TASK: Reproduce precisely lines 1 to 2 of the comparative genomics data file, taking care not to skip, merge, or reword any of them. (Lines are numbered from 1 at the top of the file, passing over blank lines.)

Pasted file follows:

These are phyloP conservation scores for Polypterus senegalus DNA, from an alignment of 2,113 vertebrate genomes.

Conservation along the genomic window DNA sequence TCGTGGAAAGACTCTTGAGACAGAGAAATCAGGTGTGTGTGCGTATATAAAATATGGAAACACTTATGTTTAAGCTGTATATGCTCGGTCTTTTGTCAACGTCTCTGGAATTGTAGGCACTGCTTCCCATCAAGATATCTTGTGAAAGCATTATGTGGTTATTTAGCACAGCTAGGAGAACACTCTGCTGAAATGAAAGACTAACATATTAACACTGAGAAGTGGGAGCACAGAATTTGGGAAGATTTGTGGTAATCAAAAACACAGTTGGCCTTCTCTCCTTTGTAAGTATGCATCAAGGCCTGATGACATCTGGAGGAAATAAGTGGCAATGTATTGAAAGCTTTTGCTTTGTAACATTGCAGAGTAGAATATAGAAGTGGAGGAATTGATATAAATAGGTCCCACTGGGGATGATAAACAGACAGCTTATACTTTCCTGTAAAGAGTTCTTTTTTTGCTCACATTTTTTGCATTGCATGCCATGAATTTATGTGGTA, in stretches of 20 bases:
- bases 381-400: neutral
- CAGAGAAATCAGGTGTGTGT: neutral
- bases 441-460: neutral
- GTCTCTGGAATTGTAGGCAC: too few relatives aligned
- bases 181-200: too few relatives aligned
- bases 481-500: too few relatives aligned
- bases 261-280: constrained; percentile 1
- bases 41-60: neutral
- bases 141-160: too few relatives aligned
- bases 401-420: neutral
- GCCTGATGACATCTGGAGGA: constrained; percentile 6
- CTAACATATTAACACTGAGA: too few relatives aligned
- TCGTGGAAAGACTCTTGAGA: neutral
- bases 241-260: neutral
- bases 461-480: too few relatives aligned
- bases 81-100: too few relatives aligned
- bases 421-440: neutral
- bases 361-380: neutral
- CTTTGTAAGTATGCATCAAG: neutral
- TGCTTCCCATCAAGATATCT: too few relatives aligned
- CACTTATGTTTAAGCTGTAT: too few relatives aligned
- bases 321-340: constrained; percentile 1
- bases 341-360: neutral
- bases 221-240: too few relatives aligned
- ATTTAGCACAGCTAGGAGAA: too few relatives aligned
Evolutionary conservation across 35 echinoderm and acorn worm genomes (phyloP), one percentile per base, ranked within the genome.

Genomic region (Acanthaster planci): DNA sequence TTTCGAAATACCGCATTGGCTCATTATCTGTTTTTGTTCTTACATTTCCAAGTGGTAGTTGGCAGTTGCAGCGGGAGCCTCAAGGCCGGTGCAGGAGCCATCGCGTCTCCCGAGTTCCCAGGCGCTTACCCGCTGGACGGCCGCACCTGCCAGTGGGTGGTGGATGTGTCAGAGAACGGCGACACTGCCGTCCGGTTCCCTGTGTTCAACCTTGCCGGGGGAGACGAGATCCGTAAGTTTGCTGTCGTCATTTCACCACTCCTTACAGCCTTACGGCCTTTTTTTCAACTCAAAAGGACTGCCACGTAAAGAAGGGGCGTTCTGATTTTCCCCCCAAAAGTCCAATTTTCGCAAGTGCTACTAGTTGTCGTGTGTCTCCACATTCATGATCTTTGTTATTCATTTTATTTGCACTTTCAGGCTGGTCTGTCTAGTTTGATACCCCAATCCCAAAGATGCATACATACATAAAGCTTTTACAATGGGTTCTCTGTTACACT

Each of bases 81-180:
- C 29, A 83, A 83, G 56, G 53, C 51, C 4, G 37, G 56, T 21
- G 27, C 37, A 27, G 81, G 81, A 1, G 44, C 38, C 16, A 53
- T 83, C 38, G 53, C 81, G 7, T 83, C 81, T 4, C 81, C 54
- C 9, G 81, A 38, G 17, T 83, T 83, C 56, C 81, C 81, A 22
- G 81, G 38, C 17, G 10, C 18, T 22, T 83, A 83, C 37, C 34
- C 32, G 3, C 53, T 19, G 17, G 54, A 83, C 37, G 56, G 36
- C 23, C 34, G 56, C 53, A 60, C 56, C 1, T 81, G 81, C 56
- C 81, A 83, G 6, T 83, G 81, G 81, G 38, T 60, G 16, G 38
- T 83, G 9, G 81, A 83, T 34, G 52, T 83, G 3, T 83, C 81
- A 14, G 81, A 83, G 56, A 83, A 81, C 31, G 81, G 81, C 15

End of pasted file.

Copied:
These are phyloP conservation scores for Polypterus senegalus DNA, from an alignment of 2,113 vertebrate genomes.

Conservation along the genomic window DNA sequence TCGTGGAAAGACTCTTGAGACAGAGAAATCAGGTGTGTGTGCGTATATAAAATATGGAAACACTTATGTTTAAGCTGTATATGCTCGGTCTTTTGTCAACGTCTCTGGAATTGTAGGCACTGCTTCCCATCAAGATATCTTGTGAAAGCATTATGTGGTTATTTAGCACAGCTAGGAGAACACTCTGCTGAAATGAAAGACTAACATATTAACACTGAGAAGTGGGAGCACAGAATTTGGGAAGATTTGTGGTAATCAAAAACACAGTTGGCCTTCTCTCCTTTGTAAGTATGCATCAAGGCCTGATGACATCTGGAGGAAATAAGTGGCAATGTATTGAAAGCTTTTGCTTTGTAACATTGCAGAGTAGAATATAGAAGTGGAGGAATTGATATAAATAGGTCCCACTGGGGATGATAAACAGACAGCTTATACTTTCCTGTAAAGAGTTCTTTTTTTGCTCACATTTTTTGCATTGCATGCCATGAATTTATGTGGTA, in stretches of 20 bases: